Introducing segmentation: your first step towards marketing mastery

Segmentation has been a buzzword in the hotel industry for quite some time now. But what exactly is it, and how can you use it to your advantage? In this series, we’ll explore market segmentation and suggest how your property can attract familiesappeal to business travellers and get more bookings from millennials.

Ever heard the phrase “jack of all trades, master of none”? It’s used to describe someone who can do a lot of things, but none of them particularly well.

As far as marketing in the hotel industry goes, being a jack of all trades won’t get you very far. That’s because it’s virtually impossible to appeal to every kind of guest. It may seem obvious, but the simple reason is that different people look for different things when booking a trip. Families tend to want quieter accommodation with multiple rooms, business travellers lean towards properties close to conference centres and groups of millennials look for fast WiFi and a decent selection of nearby bars.

So you can’t please everyone – but what you can do is target a particular type of guest and pour all your efforts into making your property as appealing as possible to that guest profile.

With an even more attractive offer, you’ll get more bookings from people whose tastes fit with your property – and it’ll help you to develop a defined, coherent brand.

This process of identifying a particular group of guests is known as segmentation, or if you want to be more specific, market segmentation. It’s used by all kinds of businesses the world over – and it can really make a difference to your property’s fortunes.

How can I segment my guests?

If you promote your property via OTAs like, chances are you’ll have a lot of guest information at your fingertips already. That’s because these platforms tend to have detailed guest analytics to help you identify who’s booking with you, how, when and why.

If you don’t have access to this data, it’s something you can observe yourself. Who are your guests, usually? Are they young couples, families with small children? Do they stay for a couple of nights, or do they tend to book for a couple of weeks? Are they domestic travellers or do they come from afar?

All this information will help you define who your property is already appealing to – and which people you should be trying to capture more of.

What if I want to attract a different kind of guest?

Now, there is another approach to this – one which is absolutely compatible with everything we’ve said so far. As well as focusing on your most frequent bookers, you might want to think about which of your guests are the most profitable from a purely revenue point of view.

That’s where RevPAR comes in. This term refers to the amount of revenue you make per available room – the higher it is, the more efficient your business is in monetary terms. And if you have the choice between pursuing guests who spend an average of USD 100 per night and guests who spend an average of USD 140 per night, which are you going to choose?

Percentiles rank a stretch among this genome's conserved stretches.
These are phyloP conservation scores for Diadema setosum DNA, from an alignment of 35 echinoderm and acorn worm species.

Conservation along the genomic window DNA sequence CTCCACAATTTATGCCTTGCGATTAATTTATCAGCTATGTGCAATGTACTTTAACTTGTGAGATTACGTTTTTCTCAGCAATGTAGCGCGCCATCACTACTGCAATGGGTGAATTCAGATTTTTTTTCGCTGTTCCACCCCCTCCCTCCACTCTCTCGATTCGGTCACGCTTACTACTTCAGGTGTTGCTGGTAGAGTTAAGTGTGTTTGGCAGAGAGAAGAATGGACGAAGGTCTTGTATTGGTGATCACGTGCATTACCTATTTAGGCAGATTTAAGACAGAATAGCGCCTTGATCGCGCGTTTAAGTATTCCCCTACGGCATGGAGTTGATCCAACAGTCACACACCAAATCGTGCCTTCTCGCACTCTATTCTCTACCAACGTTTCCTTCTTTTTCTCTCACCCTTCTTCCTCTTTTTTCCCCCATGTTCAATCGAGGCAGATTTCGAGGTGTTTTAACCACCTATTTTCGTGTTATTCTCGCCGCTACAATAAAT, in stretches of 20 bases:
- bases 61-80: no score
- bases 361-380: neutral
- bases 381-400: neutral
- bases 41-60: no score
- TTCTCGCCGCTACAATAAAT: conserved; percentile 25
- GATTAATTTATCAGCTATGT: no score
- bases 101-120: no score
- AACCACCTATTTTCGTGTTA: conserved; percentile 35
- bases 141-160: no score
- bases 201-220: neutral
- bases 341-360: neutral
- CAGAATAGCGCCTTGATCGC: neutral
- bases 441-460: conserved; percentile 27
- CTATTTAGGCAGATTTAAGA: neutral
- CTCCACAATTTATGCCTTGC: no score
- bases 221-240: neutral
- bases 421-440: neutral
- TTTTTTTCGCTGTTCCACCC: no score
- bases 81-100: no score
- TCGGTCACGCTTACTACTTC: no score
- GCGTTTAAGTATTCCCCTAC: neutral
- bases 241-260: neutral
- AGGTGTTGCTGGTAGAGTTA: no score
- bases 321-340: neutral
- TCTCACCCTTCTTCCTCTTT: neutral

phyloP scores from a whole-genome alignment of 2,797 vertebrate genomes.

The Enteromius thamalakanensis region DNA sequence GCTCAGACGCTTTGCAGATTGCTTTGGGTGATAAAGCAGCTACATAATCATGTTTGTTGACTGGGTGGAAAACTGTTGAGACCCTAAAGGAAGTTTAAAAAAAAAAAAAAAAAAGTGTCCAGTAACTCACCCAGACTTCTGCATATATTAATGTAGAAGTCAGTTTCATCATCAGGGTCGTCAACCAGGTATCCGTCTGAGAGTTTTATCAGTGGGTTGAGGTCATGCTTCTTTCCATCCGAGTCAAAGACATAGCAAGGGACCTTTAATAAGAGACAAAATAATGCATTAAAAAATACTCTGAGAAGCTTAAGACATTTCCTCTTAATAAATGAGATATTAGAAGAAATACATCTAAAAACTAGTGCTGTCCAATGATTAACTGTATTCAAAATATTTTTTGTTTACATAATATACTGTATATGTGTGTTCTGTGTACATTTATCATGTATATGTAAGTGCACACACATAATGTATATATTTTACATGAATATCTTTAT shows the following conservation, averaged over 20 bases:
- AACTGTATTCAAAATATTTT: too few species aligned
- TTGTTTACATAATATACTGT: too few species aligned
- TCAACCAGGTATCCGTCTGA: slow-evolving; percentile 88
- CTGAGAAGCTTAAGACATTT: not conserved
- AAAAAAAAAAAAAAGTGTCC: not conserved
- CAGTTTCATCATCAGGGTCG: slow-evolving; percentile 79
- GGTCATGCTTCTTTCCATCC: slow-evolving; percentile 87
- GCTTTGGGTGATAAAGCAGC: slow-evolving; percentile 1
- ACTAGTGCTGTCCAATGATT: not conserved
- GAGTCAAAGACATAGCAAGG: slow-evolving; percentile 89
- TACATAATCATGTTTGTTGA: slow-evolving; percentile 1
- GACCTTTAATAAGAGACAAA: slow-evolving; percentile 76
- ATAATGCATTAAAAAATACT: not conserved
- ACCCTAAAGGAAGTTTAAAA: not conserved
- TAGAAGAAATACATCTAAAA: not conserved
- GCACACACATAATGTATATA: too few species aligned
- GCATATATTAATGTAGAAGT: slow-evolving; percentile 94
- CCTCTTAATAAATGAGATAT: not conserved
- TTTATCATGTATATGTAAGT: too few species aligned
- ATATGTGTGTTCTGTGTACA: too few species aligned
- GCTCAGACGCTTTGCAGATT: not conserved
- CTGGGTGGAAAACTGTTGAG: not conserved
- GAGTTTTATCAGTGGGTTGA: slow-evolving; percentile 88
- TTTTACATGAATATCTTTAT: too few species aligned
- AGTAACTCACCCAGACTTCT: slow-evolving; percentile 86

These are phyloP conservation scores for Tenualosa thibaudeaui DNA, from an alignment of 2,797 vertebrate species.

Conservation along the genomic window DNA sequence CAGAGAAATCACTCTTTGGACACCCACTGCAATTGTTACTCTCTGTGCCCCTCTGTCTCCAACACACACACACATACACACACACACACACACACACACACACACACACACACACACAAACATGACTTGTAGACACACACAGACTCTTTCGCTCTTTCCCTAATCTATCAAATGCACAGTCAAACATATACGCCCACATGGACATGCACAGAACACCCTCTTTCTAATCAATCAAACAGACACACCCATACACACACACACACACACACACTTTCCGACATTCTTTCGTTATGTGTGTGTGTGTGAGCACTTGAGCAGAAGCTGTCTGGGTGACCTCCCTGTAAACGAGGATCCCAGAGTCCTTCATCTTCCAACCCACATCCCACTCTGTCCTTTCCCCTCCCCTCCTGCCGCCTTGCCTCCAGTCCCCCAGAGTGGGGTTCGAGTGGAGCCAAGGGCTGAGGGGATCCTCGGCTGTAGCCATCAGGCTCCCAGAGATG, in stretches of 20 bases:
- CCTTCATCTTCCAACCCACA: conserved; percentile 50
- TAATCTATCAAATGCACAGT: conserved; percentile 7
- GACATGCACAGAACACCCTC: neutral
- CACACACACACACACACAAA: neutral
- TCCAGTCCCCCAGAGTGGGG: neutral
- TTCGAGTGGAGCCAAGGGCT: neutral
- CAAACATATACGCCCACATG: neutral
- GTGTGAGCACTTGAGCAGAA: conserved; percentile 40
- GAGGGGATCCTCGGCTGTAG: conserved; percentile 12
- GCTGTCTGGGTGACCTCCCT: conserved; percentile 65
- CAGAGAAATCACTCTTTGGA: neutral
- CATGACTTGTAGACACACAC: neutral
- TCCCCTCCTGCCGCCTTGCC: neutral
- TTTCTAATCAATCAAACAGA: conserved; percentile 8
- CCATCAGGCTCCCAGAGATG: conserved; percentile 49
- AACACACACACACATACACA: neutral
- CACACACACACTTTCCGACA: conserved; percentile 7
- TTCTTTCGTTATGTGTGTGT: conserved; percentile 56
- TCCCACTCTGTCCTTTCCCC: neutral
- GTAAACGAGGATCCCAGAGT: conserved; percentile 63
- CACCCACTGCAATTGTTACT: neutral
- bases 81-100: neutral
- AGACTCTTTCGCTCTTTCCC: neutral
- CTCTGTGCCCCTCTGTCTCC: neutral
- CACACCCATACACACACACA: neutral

You’ll be able to find out which kind of guests spend more by checking a few factors. The first is the channels they tend to book through – do they book through your website (lower commission, therefore more profit for you) or through OTAs (higher commission, therefore less profit for you)? The second is length of stay – which guests tend to stay the longest? Where are they from, and which guest profile do they fit into? And finally, check who spends most on add-ons. Meals, parking and other services all add up in the end – and can often swing RevPAR in favour of one group or other.

What should I do once I’ve identified my guest segment?

You’ve crunched the data. You’ve chatted to your guests. You’ve worked out the recurring trends within your guest base, and who your most profitable guests are. Now you can set to work with tweaking your property, rates and promotions – and starting to build a brand around the type of guests that you know are interested in what you have to offer.

For example, if you’re looking to bring in more business travellers, you might consider making sure your property has free high-speed WiFi and soundproofed rooms.

If your target segment is people who tend to stay for a long time, try and find out what kind of activities they look for during their stay. You could try partnering up with a local tour or outdoor activities company, and offer guests a package. And if these guests happen to spend more on extras, how about a ‘pay for three nights, stay for four’ offer?

Ultimately, segmentation is about developing an effective use of your resources – both in terms of time and money. Investing in pursuing a group of guests who aren’t likely to book your property (or who give you less value for your own investment) simply doesn’t make sense.

By knowing who your guests are and identifying the most profitable segments, you can make your property even more attractive to a group of people who look for places like yours – helping you increase both occupancy and revenue. That way, you’ll avoid being a jack of all trades and a master of none.

Scroll to top